You did not have bipolar disorder after all #bipolarlabel #bipolardiagnosis

A few weeks ago a reader added this comment,

People who recover after a bipolar diagnosis are ones who never truly had bipolar to begin with

David is not the first person to say this to me. It is certainly an idea I have thought about a lot. It is a fair comment as those who are convinced they have a disorder without recovery, rarely make good long-term recoveries. Certainly, recovery can be limited by anyone who tells us we have a specific disorder and by those who say, ‘No one ever fully recovers.’

Around the world, millions of people are being mis-diagnosed without much evidence of extreme manic and depressive episodes. I was told I had manic depression then told I had bipolar. The drugs I was told to take for bipolar helped me feel better for a while then gradually made me less and less well. The drugs eventually became the main cause for my worsening symptoms. To survive I had to take less drugs. Eventually my doctor said I did not need the psychiatric drugs at all.

Just a few days of using the Mood Mapping grid is all it takes for most people to realize they are not so bipolar after all. Using mood mapping reminds us that we all experience a range of moods and we find bipolarity is still very rare. There certainly is no clear-cut line between a ‘bipolar person’ and a ‘non-bipolar person’. Everyone has emotions and everyone can struggle with their emotions but while there is a diagnosis of bipolar there will always be people who can accept the label and others who reject the label.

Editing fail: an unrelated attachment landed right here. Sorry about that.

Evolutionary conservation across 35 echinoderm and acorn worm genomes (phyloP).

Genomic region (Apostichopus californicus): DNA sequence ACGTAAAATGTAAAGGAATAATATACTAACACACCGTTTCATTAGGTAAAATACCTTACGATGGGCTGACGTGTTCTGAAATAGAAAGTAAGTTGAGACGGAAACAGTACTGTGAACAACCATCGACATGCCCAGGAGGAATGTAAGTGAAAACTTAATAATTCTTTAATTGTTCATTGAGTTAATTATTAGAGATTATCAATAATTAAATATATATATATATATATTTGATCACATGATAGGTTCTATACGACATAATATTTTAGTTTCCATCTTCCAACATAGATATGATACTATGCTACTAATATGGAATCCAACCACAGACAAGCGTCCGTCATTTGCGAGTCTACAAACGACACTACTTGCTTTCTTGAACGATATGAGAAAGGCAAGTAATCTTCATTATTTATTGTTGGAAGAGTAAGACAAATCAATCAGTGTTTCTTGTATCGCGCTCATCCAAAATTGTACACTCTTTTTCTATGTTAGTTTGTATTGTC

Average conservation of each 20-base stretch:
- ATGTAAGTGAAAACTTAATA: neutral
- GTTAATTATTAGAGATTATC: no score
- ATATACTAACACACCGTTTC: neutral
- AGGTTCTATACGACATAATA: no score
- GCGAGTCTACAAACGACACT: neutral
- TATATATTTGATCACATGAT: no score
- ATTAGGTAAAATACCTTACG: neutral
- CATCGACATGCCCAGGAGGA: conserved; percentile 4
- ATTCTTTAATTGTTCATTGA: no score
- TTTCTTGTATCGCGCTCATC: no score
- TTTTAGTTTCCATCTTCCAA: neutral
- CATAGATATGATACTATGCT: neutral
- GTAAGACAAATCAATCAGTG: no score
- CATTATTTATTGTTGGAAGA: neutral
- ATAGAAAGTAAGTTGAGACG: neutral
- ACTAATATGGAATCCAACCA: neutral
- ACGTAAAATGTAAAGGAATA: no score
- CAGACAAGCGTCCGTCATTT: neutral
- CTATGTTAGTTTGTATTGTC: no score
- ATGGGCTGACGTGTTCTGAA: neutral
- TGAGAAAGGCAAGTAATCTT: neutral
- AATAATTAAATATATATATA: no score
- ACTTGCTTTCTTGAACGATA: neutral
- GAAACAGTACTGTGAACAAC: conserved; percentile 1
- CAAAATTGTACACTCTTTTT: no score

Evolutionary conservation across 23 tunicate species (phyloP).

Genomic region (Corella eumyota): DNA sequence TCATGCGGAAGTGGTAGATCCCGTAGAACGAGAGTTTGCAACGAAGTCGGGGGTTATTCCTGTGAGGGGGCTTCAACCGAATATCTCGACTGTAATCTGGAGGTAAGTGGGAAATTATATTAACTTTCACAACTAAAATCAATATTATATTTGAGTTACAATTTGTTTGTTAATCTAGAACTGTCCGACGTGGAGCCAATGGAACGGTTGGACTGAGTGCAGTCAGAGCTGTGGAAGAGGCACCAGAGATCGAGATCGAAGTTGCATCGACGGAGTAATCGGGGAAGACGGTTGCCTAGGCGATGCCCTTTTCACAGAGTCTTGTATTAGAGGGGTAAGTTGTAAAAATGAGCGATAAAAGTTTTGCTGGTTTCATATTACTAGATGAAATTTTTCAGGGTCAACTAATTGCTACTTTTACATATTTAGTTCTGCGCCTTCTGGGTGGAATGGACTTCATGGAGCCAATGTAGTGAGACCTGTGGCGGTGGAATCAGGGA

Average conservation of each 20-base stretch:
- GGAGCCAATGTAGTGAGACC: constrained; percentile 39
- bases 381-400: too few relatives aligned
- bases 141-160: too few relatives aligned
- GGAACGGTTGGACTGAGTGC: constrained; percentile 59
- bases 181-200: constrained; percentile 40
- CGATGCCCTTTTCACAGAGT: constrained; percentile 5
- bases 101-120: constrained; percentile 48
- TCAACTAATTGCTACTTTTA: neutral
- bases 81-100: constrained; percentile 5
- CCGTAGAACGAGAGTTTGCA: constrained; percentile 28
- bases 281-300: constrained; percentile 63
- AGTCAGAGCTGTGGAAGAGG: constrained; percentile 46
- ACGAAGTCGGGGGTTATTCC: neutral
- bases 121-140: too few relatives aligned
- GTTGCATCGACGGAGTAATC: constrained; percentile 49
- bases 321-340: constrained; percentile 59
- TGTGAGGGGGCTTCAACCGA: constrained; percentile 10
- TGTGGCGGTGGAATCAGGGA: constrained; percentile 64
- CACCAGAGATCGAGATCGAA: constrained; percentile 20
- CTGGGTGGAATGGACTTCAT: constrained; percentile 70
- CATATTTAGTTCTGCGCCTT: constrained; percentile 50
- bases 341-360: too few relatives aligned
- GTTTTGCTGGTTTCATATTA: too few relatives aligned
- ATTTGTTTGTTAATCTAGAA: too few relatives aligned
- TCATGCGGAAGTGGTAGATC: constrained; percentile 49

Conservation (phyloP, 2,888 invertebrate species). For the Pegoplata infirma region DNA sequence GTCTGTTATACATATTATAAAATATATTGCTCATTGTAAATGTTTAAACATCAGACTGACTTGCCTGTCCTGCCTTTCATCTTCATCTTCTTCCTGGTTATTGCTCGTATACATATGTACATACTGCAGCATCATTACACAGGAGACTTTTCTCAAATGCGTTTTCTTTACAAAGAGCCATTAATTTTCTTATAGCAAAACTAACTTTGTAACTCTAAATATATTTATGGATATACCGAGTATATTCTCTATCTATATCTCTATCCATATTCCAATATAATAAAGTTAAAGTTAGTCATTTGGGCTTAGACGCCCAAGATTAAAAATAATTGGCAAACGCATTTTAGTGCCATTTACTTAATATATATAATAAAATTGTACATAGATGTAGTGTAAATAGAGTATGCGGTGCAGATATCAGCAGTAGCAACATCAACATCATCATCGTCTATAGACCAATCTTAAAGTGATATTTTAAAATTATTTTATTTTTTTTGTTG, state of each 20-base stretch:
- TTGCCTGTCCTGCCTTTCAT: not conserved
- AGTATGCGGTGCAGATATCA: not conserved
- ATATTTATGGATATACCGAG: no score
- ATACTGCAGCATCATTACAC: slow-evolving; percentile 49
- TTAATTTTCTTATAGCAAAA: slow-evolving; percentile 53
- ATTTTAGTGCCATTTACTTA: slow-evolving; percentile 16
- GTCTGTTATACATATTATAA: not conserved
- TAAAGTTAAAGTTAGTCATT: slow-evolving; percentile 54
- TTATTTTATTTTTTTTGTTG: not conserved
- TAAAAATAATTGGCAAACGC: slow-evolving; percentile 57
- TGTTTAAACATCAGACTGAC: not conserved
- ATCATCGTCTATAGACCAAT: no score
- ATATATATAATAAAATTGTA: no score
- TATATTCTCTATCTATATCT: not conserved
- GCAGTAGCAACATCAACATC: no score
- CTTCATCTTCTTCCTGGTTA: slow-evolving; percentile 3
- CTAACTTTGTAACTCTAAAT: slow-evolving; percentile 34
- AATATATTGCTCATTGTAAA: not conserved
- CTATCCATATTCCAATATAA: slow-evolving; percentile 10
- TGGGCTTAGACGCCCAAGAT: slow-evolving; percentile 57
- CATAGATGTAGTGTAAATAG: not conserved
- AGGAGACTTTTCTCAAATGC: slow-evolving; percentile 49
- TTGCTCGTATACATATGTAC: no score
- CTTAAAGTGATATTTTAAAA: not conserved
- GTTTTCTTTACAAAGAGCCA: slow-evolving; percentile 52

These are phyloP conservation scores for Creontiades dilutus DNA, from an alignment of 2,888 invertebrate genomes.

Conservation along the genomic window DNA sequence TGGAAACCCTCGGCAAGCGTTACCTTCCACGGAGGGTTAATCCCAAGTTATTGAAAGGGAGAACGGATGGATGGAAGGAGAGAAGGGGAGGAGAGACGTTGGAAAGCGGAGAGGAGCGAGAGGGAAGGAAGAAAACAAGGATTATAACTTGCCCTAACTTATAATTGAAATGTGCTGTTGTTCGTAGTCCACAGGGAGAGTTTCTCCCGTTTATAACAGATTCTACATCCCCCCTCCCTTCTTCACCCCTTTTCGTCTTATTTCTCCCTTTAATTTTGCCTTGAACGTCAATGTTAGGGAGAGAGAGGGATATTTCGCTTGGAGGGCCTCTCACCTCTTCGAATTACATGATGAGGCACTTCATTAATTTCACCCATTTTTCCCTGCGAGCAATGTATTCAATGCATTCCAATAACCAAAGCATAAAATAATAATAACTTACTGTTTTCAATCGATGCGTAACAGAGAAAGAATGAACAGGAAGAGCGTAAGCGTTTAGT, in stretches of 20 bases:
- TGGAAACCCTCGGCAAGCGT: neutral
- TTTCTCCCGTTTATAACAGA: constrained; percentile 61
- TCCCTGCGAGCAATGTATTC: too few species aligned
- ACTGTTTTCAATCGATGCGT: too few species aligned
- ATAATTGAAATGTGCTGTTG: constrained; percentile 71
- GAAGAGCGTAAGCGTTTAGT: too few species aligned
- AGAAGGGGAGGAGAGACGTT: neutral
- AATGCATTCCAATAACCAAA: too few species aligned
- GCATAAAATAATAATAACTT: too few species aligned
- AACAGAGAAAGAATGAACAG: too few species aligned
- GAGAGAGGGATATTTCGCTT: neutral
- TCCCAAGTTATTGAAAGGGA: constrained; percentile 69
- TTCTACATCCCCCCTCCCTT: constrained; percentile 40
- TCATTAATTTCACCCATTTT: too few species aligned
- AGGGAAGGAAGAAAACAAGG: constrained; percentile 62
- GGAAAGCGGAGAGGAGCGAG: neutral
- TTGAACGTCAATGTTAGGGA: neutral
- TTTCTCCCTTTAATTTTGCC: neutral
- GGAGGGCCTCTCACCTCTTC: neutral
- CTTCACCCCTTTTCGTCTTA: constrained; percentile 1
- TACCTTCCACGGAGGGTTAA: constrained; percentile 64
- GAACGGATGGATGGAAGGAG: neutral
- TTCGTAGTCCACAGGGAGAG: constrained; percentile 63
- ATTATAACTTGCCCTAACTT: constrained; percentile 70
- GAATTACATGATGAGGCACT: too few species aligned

I was taking the psychiatric drugs; believing in the bipolar diagnosis, attending bipolar meetings, facilitating a group for people with the bipolar diagnosis and so on. I had extremes of mood and there were plenty of health professionals saying I needed the drugs. Like many other people I have successfully withdrawn from the drugs. It was a slow process taking me 12 years. I have changed my life and increased the ways I have cope with stress to do this.

I recognize that a lot of people continue to find drugs a useful tool to help to manage from day-to-day. If; the drugs are helping you feel better, you are happy with your level of fitness and you are fully aware of any long-term drug effects then it is understandable that you want to stick with the drug and diagnosis. If the drugs and diagnosis are not working for you or you find you become troubled by the longer term effects of drugs and diagnosis then it is best not to rule out a change to either/both.

About Roger Smith (in the UK)
Helping you to think about bipolar disorder in different ways so that we can eliminate the disorder and eventually eliminate the need for this diagnosis.

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